Alfanso Cano was killed over the weekend Colombia. Cano was the head of the FARC. I was surprised to learn that he was killed near Suarez in the Cauca department of southern Colombia, because I was just there earlier this year and attempted to arrange an embed of sorts with the local front of the FARC. My meet up with the FARC didn’t work out, but we got a great story about gold fever hitting Colombia. If you’re interested in the area Cano was killed fast forward to about the 14th minute of the video above. It’s a beautiful area. Over the next few days, I’ll post a few photos from the trip as well.
Gold fever is sweeping across South America. Nowhere is it more lethal than in Colombia, where the gold rush has become a new axle in Colombia’s civil war. Turf wars are erupting between paramilitaries, and leftist rebel groups fighting to take control of mining regions. It’s fueling an old ideological conflict and has displacing hundreds of people.
Helicopter raids by the Colombian Army on small community mining collectives have become commonplace, and the Colombian government is accused of targeting poor workers to protect big business interests, and operating with impunity from human rights violations.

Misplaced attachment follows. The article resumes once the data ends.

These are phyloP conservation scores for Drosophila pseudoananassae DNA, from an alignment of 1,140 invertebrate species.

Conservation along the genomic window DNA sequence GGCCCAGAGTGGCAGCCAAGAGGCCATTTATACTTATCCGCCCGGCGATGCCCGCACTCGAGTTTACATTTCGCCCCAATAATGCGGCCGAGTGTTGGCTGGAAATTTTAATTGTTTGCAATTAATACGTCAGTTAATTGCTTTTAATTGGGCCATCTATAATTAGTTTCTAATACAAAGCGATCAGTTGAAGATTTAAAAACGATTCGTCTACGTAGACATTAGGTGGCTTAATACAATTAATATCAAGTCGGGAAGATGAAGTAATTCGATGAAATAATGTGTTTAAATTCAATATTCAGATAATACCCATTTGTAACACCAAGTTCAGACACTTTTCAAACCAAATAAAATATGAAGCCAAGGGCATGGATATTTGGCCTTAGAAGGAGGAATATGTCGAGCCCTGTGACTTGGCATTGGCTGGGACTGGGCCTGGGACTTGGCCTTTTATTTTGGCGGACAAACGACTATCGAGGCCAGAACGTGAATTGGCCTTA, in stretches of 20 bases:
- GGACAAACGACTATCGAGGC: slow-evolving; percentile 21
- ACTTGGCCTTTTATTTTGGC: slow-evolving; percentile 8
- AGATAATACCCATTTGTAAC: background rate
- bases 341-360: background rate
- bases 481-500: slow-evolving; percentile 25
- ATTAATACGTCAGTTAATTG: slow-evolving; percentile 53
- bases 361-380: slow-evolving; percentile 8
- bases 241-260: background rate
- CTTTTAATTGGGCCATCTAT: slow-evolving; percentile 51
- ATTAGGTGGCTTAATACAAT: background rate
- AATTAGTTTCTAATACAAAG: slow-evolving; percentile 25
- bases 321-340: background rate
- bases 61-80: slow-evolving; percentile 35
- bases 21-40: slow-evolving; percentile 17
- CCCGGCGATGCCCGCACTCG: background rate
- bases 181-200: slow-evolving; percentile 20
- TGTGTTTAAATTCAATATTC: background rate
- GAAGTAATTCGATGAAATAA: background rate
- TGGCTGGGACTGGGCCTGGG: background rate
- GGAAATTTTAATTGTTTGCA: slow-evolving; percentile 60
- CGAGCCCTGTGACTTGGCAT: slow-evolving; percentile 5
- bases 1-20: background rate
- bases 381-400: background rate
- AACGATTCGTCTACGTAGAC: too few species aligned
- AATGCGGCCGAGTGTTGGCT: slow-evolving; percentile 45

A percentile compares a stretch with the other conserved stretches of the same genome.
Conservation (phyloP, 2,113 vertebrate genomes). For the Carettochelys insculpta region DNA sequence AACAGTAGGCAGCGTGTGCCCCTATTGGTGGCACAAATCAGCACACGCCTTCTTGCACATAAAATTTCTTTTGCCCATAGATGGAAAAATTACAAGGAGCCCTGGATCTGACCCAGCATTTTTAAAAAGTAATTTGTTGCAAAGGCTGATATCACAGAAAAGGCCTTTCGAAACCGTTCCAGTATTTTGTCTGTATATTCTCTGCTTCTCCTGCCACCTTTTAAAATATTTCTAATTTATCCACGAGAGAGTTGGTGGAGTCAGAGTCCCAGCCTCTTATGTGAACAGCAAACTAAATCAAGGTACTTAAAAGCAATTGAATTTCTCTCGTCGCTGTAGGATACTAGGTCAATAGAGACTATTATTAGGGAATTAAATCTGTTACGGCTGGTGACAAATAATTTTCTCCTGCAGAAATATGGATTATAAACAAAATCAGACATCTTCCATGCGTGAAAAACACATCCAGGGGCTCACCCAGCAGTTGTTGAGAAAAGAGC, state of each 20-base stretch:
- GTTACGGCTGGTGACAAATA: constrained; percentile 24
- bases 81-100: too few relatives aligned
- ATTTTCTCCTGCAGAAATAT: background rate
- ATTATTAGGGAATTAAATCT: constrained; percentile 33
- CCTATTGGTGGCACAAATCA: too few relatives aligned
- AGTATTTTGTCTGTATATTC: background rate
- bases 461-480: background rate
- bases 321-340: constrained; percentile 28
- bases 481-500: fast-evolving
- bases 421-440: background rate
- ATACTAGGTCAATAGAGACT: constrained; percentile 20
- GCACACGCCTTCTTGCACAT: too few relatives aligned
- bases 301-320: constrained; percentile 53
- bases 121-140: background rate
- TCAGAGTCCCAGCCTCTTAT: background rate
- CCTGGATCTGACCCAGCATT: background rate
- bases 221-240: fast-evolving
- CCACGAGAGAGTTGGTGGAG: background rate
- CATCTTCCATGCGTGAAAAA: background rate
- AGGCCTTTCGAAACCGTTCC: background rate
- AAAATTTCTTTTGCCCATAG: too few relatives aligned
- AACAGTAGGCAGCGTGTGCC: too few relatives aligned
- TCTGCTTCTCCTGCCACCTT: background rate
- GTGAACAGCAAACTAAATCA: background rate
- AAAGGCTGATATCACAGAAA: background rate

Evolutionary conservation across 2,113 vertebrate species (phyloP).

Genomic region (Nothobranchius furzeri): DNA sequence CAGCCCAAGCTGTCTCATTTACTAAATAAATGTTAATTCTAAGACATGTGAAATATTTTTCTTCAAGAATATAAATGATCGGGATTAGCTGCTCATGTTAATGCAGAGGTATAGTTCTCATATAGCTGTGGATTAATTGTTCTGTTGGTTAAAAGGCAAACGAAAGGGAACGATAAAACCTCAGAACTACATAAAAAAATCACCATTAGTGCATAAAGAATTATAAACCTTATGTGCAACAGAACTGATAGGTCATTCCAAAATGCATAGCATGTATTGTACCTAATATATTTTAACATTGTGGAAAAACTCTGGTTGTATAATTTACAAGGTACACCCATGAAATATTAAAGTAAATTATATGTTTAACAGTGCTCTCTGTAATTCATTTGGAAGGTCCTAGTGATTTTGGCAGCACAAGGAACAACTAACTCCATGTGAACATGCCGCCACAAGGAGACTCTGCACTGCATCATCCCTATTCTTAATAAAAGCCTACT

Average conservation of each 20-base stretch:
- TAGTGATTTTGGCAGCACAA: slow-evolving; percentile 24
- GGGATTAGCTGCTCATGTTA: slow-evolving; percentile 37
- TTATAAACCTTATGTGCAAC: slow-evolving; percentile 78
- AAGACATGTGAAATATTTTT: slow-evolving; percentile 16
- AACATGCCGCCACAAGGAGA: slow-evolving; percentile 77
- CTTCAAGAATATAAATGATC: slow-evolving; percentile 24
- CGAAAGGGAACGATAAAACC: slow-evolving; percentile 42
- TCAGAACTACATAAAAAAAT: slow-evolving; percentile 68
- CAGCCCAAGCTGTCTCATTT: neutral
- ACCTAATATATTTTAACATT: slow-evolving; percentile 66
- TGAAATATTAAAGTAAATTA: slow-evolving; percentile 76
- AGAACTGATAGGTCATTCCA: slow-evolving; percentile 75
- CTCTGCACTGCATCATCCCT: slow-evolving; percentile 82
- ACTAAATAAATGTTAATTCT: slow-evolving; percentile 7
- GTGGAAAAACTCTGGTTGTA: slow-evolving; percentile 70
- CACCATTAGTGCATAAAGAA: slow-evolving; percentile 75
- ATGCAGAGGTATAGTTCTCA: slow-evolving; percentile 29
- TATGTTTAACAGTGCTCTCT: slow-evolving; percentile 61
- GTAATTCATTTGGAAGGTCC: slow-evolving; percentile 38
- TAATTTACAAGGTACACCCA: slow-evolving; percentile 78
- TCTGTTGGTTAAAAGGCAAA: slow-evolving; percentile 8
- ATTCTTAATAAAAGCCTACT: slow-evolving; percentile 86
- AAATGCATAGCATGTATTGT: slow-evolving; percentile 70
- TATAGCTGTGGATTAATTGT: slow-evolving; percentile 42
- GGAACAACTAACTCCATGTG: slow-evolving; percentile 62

Thousands have fled their homes where land is violently contested, and others live in fear they’ll be removed from their land, arrested, or killed.
The multinationals are flooding in too. With gold now worth around $1,500 an ounce, everyone is getting in on the act, including North American mining companies. Colombia’s pro-business mentality has seen arbitrary concessions by the state sold to multinational companies, often on indigenous land.
Fault Lines traveled to Colombia to speak to the people caught in the middle. The rural workers and artisan miners who’ve mined for generations, and some whose ancestors were enslaved during the first gold rush centuries ago. Others are former coca farmers, put out of work by the US-led Plan Colombia.